That reminds me of an anecdote in the book about the man whose partner moved across the country to be with him, but he still felt insecure about their relationship. He sent text messages and left Post-It notes all over the house and in his boyfriend's car asking, "Do you love me?" over and over again. How does self-loathing affect people's relationships, whether familial, or romantic, or professional?

The way I see it, we make ourselves hard to love. There's a certain negative narcissism aspect to having low self-esteem. People who totally adore themselves are hard to love because they only see themselves and it's hard for them to care about you. But people who hate themselves are also hard to love because they, too, are so self-absorbed that their own needs and miseries obstruct their view of another person. You can't see into someone else's heart if you are so wrapped up in yourself. If you're sitting there, sobbing on the bed and there's someone beside you saying, "But I love you," and you reply, "No! I'm so worthless!" you're basically saying 'screw you' to that person. If we can have compassion for ourselves, then we are inviting ourselves to have compassion for others, which makes relationships fairer and more equal.

I've seen how difficult it is for people that are in relationships with a person who hates [himself]. They feel that they are not being listened to, and that their care and concern for the self-loathing person is being rejected. And sometimes they say, "I've been reassuring you for 20 years. I've got no more for you." So we're at risk of doing that and, thus, at risk of being alone—which is a self-fulfilling prophecy.

If someone lives a very long life feeling this way about herself as your mother did, do you think that some people might not see low self-esteem in adults as debilitating?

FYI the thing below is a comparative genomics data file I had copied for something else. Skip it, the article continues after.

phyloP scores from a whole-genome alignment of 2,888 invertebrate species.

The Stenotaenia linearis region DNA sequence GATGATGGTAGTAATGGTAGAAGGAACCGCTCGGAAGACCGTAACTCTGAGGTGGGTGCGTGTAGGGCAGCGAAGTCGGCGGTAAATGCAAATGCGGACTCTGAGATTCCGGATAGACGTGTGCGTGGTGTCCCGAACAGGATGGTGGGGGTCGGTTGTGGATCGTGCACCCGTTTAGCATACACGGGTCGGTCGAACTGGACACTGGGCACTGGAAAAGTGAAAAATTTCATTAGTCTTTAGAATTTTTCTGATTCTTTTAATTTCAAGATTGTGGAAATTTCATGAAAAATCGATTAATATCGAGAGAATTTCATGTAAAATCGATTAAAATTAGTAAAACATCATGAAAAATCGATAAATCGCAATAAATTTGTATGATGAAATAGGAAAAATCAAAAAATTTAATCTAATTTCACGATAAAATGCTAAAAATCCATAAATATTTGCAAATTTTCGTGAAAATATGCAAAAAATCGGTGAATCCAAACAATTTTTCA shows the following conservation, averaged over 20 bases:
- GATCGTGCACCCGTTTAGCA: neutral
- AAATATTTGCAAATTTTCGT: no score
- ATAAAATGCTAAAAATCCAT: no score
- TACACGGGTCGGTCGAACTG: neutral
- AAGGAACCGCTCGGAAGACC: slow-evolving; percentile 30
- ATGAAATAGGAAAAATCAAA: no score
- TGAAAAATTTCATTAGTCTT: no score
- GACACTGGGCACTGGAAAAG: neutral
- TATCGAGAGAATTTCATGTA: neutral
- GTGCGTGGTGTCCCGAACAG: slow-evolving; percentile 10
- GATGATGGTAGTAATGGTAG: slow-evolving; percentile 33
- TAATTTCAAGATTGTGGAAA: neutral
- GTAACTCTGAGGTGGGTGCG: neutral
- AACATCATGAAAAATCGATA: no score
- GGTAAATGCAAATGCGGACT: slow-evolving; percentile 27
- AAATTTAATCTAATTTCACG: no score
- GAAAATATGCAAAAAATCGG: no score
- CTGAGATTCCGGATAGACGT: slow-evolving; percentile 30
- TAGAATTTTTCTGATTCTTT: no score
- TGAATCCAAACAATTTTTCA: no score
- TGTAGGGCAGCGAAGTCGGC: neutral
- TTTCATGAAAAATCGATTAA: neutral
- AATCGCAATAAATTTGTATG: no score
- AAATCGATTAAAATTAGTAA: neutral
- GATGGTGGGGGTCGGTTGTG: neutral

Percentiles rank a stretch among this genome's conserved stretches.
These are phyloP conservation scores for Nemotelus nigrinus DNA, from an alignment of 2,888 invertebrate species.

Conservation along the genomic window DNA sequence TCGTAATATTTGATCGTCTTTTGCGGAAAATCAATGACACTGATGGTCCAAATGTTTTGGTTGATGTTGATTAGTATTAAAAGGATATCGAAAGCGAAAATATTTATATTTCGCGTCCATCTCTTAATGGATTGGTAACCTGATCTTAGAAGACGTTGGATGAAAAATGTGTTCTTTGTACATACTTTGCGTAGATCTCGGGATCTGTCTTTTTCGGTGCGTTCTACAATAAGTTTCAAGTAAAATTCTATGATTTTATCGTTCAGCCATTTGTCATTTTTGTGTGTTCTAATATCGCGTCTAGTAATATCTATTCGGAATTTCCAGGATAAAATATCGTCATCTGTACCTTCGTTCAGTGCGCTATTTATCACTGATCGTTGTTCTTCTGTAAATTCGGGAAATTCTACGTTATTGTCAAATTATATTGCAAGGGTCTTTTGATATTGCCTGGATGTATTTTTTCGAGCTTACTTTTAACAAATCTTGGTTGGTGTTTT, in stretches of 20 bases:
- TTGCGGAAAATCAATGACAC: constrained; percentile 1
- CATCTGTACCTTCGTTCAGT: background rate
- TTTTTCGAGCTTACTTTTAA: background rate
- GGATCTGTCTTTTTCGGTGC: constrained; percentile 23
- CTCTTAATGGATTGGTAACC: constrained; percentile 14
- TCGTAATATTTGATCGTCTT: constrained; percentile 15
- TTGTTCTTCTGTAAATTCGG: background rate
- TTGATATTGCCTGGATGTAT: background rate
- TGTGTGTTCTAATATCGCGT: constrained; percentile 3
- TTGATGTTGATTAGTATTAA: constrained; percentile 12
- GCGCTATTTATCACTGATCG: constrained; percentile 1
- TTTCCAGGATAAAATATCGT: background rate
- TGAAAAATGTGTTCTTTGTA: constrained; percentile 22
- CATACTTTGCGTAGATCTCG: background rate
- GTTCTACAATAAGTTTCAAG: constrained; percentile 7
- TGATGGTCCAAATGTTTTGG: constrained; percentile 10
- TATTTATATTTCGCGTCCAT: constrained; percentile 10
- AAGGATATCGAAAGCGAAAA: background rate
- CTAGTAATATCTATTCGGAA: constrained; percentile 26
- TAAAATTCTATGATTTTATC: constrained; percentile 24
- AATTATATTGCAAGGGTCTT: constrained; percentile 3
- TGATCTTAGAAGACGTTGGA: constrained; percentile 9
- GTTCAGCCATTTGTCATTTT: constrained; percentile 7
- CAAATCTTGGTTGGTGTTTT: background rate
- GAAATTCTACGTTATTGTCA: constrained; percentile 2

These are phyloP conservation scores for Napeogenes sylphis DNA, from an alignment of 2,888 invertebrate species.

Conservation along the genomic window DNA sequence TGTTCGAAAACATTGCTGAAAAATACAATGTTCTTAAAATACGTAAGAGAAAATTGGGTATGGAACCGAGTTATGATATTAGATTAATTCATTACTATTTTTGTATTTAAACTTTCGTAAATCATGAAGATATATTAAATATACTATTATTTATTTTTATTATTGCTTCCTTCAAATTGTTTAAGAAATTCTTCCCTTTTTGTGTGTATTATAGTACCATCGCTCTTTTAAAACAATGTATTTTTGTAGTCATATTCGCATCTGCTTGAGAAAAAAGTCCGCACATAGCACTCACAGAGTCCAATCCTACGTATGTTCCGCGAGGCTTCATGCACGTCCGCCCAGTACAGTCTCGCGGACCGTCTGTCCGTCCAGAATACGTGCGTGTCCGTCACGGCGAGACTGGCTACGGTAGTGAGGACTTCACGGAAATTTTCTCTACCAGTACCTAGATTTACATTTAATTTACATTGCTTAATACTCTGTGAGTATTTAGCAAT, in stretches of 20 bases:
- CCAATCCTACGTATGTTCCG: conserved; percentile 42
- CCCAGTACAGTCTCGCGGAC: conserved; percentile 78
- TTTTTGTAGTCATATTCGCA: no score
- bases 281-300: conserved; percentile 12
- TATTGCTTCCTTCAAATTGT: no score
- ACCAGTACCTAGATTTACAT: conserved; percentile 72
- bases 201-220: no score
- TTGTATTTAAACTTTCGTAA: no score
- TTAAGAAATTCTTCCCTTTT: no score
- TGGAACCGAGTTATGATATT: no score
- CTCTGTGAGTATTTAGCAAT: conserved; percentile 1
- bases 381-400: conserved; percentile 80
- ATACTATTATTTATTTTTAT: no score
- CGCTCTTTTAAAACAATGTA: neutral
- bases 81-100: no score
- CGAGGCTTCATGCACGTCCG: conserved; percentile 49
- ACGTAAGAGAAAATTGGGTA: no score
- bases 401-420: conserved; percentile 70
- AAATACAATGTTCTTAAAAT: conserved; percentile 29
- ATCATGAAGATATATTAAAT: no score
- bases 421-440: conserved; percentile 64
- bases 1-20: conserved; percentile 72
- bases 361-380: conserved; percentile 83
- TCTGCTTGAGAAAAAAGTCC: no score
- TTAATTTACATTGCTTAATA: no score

In a sense, this is a matter of life and death—if not physical death then emotional death. I had a friend, an extremely talented, extremely accomplished person, who ended her own life at 53, and she also was a victim of self-loathing. After she died my mother said, "Well, you knew this was going to happen. She's in a better place and she got what she wanted." My mother was sort of envious of her.

I think there's a lot of courage in staying alive in a state of self-loathing because every day is a struggle and things are hard that the average person, the self-accepting person, wouldn't even imagine could be hard. How could it be hard to put on an outfit and go out the door? How could it be hard to go to a party that you were invited to? How could it be hard just to be with your family and have a normal job? But it is. For people who struggle with low self-esteem, basic things are difficult because you’re walking around thinking: I don't deserve friendship. I don't deserve compliments. I don't deserve this job. I don't deserve this husband. I don't deserve to live. Is it better or worse to walk around with that for 84 years? It takes a lot of courage.

From the outside in, what sorts of things are helpful if you are the friend of someone who is self-loathing? And if you are the self-loathing person, how can you help yourself?

If you are the friend, understand that they are living in a state of delusion, at least for now, and that arguing with them is just going to make them more firmly entrenched in their incorrect beliefs. Complimenting people with low self-esteem often doesn't work because it's very difficult for them to accept simple praise. Humor often makes a difference because people with low self-esteem are so down on themselves and so depressed that if you make them laugh, you're bringing them out of themselves.